Being a DREAMer during the time of Trump

They dream of staying in the United States, these youngsters who arrived here as children, undocumented through no fault of their own. They grew up without knowing of any walls or any borders. The Spanish-language version of The Nevada Independent will publish interviews with three young dreamers from Las Vegas, who provide insight into their lives before and after the recent immigration measures imposed by the federal government.

This is the third interview in the series, this one with Erika Castro, Immigration and Environmental Justice Organizer of the Progressive Leadership Alliance of Nevada (PLAN).

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It is almost her 28th birthday. Many things have changed since she came to Las Vegas, where she has lived ever since she came to this country at the age of three. Erika Castro has always known that her parents decided to emigrate because of the economic necessities of their home life in Tlalnepantla, State of Mexico.

Being different

Castro was just seven years old but she remembers very well, by the way it happened, when she first began to realize she was different.

One day in Las Vegas, she was walking home with her mother, her aunt and her cousin when they decided to stop at a store.

“Immigration was there. I was very young and didn’t understand what was happening, but then my mom started to cry,” said Castro. “Her face conveyed fear. My aunt told my mom to go. So, my mother took me, and we ran home.”

Seeing that her aunt and cousin -- both had been born in the U.S. -- had remained behind in the store, she realized there was a difference. Reality was catching up with Castro.

When she was in seventh grade, she gladly received the news that she had been accepted for the Junior Honor Society and that she would fly to Washington, DC at the end of the program. She never boarded that plane.

“That was when I realized that this was something I couldn’t do, because my parents were afraid just to go to the airport. They said ‘Immigration is there, and we can’t go.’”

A dreamer

After finishing high school, Castro wanted to join the military, but she wasn’t able to do so. She didn’t have a Social Security number.

“It was another disappointment, just like many others, because unfortunately it didn’t happen,” she said.

But her life was about to give an unexpected turn: The Deferred Action for Childhood Arrivals (DACA) was announced.

DREAMer and Progressive Leadership Alliance of Nevada staffer Erika Castro talks before boarding a bus to Carson City on Tuesday, March 14, 2017. (Jeff Scheid/The Nevada Independent)

She excitedly and nervously received the news and began to find out more about the initiative. She also took it upon herself to look for organizations where there were other people in her same situation -- other DREAMers.

That is how she discovered the Progressive Leadership Alliance of Nevada (PLAN), where she now works as a community organizer encouraging those who can vote to value and to exercise this right.

“Right now, I have DACA on my side. This has given me the privilege to work. I am studying and, somehow, it does give me a little sense of ease,” she said. “But, under this administration, I know that, even if you are a part of DACA, it doesn’t mean that you are protected all that much.”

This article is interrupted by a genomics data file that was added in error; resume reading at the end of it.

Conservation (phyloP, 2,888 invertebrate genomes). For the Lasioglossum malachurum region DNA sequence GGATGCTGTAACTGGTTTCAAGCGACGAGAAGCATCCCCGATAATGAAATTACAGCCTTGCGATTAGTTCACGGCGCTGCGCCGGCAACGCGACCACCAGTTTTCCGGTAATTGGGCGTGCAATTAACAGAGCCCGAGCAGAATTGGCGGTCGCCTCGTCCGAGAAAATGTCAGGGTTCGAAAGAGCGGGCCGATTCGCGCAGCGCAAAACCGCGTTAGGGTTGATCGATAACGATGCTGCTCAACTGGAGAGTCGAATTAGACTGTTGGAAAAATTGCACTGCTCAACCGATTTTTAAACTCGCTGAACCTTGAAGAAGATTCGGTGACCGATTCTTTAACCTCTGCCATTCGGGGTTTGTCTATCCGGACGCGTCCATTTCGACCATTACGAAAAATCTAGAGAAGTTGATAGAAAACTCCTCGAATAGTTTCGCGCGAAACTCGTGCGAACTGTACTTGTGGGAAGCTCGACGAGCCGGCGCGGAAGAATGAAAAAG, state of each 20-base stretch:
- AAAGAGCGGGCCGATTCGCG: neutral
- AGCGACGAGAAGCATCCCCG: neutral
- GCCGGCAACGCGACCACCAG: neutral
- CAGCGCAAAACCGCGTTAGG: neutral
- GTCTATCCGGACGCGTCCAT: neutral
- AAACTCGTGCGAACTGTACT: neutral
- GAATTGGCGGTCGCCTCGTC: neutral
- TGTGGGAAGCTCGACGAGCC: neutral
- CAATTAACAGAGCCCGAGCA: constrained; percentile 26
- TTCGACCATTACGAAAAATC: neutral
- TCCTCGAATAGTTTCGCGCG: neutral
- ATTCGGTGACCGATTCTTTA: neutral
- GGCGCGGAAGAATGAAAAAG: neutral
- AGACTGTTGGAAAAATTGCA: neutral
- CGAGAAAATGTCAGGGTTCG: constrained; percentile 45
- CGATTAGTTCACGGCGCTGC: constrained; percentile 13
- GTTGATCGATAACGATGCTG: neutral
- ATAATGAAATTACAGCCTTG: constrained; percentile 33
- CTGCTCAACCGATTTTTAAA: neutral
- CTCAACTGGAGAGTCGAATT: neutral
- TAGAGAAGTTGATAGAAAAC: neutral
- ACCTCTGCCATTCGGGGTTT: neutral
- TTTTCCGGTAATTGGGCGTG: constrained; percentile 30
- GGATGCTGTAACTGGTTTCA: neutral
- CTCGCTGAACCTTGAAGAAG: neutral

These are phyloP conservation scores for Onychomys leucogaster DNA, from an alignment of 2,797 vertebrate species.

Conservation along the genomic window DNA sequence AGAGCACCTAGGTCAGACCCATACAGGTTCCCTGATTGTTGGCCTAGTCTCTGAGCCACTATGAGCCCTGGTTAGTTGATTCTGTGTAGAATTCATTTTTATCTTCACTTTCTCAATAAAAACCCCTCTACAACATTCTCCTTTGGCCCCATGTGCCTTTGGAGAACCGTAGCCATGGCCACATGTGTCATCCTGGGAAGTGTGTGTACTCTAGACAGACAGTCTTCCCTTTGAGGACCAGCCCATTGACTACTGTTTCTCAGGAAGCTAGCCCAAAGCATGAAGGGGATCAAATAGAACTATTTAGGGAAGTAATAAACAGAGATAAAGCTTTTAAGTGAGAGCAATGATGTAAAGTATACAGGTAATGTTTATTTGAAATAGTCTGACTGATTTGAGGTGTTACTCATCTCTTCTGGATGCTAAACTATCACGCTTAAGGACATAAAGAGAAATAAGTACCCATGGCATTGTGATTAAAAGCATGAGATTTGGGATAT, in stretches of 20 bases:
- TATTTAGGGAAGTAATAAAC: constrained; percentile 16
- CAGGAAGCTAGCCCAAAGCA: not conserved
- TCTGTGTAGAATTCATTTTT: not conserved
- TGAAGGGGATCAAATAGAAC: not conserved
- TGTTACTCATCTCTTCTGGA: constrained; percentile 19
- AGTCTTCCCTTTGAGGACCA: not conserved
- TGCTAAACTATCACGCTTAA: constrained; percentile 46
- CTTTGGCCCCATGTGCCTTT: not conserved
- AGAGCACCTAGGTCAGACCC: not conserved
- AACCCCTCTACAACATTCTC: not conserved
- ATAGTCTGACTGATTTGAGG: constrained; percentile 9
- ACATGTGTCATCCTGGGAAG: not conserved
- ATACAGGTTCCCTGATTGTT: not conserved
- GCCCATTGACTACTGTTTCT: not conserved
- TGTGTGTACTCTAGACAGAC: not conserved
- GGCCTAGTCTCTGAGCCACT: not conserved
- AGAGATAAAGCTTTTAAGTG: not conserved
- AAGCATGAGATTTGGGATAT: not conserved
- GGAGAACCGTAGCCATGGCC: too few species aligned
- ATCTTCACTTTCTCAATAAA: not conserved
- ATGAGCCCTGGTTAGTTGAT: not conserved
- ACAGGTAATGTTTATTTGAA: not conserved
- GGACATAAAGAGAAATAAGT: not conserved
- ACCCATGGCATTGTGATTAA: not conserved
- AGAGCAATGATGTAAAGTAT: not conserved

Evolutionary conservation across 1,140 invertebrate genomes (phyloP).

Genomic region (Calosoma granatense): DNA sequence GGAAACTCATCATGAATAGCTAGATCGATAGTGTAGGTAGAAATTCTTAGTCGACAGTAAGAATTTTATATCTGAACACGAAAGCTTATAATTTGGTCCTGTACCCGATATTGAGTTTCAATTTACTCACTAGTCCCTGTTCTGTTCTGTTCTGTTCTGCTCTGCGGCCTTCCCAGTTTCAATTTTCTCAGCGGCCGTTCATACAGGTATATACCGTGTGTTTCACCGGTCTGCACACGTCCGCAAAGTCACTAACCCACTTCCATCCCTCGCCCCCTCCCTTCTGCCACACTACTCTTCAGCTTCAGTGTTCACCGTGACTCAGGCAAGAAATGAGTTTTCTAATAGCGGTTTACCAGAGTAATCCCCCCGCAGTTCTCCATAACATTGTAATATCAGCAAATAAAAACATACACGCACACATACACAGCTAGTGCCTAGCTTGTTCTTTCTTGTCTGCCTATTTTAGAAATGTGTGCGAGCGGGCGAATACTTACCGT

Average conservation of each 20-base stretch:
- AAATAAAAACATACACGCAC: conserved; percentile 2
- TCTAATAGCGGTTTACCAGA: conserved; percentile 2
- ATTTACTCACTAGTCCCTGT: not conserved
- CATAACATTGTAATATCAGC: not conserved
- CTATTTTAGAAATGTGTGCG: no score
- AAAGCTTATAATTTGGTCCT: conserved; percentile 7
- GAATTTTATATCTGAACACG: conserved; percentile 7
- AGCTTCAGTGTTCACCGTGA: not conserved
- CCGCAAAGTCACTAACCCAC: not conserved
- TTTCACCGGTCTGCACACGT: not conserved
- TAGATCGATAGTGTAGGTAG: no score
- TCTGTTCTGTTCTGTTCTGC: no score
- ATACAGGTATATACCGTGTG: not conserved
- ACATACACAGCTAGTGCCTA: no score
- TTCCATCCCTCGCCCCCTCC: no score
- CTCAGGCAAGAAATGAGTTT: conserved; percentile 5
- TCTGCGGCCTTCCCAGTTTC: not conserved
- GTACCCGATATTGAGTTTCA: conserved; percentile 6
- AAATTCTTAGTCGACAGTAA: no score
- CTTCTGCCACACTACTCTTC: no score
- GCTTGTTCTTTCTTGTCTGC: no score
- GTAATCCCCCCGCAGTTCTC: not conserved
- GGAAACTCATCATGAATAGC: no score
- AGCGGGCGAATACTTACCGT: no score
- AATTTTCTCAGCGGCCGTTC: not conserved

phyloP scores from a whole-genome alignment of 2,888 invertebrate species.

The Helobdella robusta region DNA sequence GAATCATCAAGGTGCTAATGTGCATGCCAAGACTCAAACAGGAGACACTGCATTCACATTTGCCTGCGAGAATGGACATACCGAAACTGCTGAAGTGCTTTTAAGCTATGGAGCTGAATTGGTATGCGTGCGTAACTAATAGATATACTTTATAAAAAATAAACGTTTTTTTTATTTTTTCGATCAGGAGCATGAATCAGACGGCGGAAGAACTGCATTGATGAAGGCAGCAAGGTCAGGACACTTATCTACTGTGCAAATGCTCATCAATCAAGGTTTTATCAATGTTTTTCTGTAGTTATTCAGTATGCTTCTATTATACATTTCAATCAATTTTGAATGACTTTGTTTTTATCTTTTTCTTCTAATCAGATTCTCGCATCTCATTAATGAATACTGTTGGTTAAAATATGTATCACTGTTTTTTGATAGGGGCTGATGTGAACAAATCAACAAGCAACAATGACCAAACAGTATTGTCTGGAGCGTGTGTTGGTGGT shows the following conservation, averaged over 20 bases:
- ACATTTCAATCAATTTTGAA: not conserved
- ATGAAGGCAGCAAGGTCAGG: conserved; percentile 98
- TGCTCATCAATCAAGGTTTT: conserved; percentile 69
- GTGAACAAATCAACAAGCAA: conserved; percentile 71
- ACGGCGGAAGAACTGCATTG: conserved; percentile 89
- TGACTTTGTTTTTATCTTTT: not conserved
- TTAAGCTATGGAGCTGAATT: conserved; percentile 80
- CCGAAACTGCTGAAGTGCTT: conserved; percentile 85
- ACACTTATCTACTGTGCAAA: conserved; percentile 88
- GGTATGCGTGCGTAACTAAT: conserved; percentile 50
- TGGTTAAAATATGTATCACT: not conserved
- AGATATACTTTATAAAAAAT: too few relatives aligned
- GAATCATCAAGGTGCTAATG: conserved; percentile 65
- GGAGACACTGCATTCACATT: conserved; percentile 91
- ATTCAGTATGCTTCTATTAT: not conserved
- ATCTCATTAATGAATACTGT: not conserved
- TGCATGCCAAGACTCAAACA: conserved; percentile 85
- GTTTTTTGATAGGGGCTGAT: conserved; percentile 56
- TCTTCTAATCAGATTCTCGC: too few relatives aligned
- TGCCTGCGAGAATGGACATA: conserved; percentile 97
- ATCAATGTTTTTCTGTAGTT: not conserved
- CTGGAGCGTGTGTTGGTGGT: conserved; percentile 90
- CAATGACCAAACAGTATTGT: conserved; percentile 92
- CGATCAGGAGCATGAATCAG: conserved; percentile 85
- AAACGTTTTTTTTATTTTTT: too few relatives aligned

Uncertain future

Despite the benefits offered by DACA, Castro says that her way of feeling and thinking has since the election of Donald Trump as President.

“I knew things would not be the same following what this man had to say during the campaign -- the way in which he spoke about the immigrant community carried a lot of hatred and discrimination. I knew I was going to feel the same way I did before I was covered by DACA,” she said.

Although part of her current role is to inform the immigrant community about their rights, Castro said that´s sometimes difficult, because they are the same conversations she has with her own family, as well as her parents, who are still undocumented.

“I get home and, although my brother is a citizen, he is also worried. This is one of the hardest things to see and it is what causes me heartache. Sometimes I feel so powerless to not be able to control my future,” Castro said.

Nevertheless, she stands by her ideals in the company of her PLAN colleagues. In fact, on March 15, Castro traveled to Carson City with other PLAN members, fast food workers, immigrants and students, as part of Day of Action, where they met with legislators to push for their priorities in the current legislative session.

“We are supporting legislation to increase the minimum wage, which is something that could greatly help the immigrant community. To tell our representatives that we need their support and to hear us out,” she said.

Castro said that at the end of the day, whatever happens, she does not plan to give up. Remembering the story of her parents, who arrived in the country 20 years ago, gives her strength. She also wants to ensure that people do not forget that the parents of DREAMers can also get support.

“I have not stopped dreaming,” she said.

Feature photo of Erika by reporter Jeff Scheid.